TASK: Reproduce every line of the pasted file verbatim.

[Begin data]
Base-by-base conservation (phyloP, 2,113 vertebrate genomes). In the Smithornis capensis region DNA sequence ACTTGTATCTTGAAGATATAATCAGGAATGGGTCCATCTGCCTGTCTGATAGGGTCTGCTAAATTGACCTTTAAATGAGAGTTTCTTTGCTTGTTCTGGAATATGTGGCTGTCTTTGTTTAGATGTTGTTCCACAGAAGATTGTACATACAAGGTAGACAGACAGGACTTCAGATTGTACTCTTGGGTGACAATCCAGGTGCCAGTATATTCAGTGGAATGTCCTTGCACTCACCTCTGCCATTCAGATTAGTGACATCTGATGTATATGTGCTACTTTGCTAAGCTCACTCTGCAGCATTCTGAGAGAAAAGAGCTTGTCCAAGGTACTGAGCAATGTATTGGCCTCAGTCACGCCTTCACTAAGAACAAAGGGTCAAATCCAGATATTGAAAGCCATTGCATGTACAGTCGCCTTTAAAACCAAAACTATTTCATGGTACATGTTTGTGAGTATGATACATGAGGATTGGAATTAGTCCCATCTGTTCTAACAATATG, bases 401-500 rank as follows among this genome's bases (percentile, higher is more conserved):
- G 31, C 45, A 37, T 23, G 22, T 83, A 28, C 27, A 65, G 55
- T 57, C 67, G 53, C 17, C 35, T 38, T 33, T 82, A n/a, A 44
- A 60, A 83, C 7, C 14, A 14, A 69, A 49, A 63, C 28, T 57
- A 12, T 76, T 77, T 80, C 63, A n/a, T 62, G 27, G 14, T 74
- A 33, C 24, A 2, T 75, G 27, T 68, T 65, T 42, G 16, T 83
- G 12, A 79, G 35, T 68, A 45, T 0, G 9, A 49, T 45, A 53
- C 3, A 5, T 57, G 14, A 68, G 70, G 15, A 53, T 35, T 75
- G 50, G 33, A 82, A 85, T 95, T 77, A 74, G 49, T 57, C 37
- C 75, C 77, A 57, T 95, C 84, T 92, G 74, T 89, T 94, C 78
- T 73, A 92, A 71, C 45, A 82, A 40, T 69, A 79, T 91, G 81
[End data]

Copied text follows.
Base-by-base conservation (phyloP, 2,113 vertebrate genomes). In the Smithornis capensis region DNA sequence ACTTGTATCTTGAAGATATAATCAGGAATGGGTCCATCTGCCTGTCTGATAGGGTCTGCTAAATTGACCTTTAAATGAGAGTTTCTTTGCTTGTTCTGGAATATGTGGCTGTCTTTGTTTAGATGTTGTTCCACAGAAGATTGTACATACAAGGTAGACAGACAGGACTTCAGATTGTACTCTTGGGTGACAATCCAGGTGCCAGTATATTCAGTGGAATGTCCTTGCACTCACCTCTGCCATTCAGATTAGTGACATCTGATGTATATGTGCTACTTTGCTAAGCTCACTCTGCAGCATTCTGAGAGAAAAGAGCTTGTCCAAGGTACTGAGCAATGTATTGGCCTCAGTCACGCCTTCACTAAGAACAAAGGGTCAAATCCAGATATTGAAAGCCATTGCATGTACAGTCGCCTTTAAAACCAAAACTATTTCATGGTACATGTTTGTGAGTATGATACATGAGGATTGGAATTAGTCCCATCTGTTCTAACAATATG, bases 401-500 rank as follows among this genome's bases (percentile, higher is more conserved):
- G 31, C 45, A 37, T 23, G 22, T 83, A 28, C 27, A 65, G 55
- T 57, C 67, G 53, C 17, C 35, T 38, T 33, T 82, A n/a, A 44
- A 60, A 83, C 7, C 14, A 14, A 69, A 49, A 63, C 28, T 57
- A 12, T 76, T 77, T 80, C 63, A n/a, T 62, G 27, G 14, T 74
- A 33, C 24, A 2, T 75, G 27, T 68, T 65, T 42, G 16, T 83
- G 12, A 79, G 35, T 68, A 45, T 0, G 9, A 49, T 45, A 53
- C 3, A 5, T 57, G 14, A 68, G 70, G 15, A 53, T 35, T 75
- G 50, G 33, A 82, A 85, T 95, T 77, A 74, G 49, T 57, C 37
- C 75, C 77, A 57, T 95, C 84, T 92, G 74, T 89, T 94, C 78
- T 73, A 92, A 71, C 45, A 82, A 40, T 69, A 79, T 91, G 81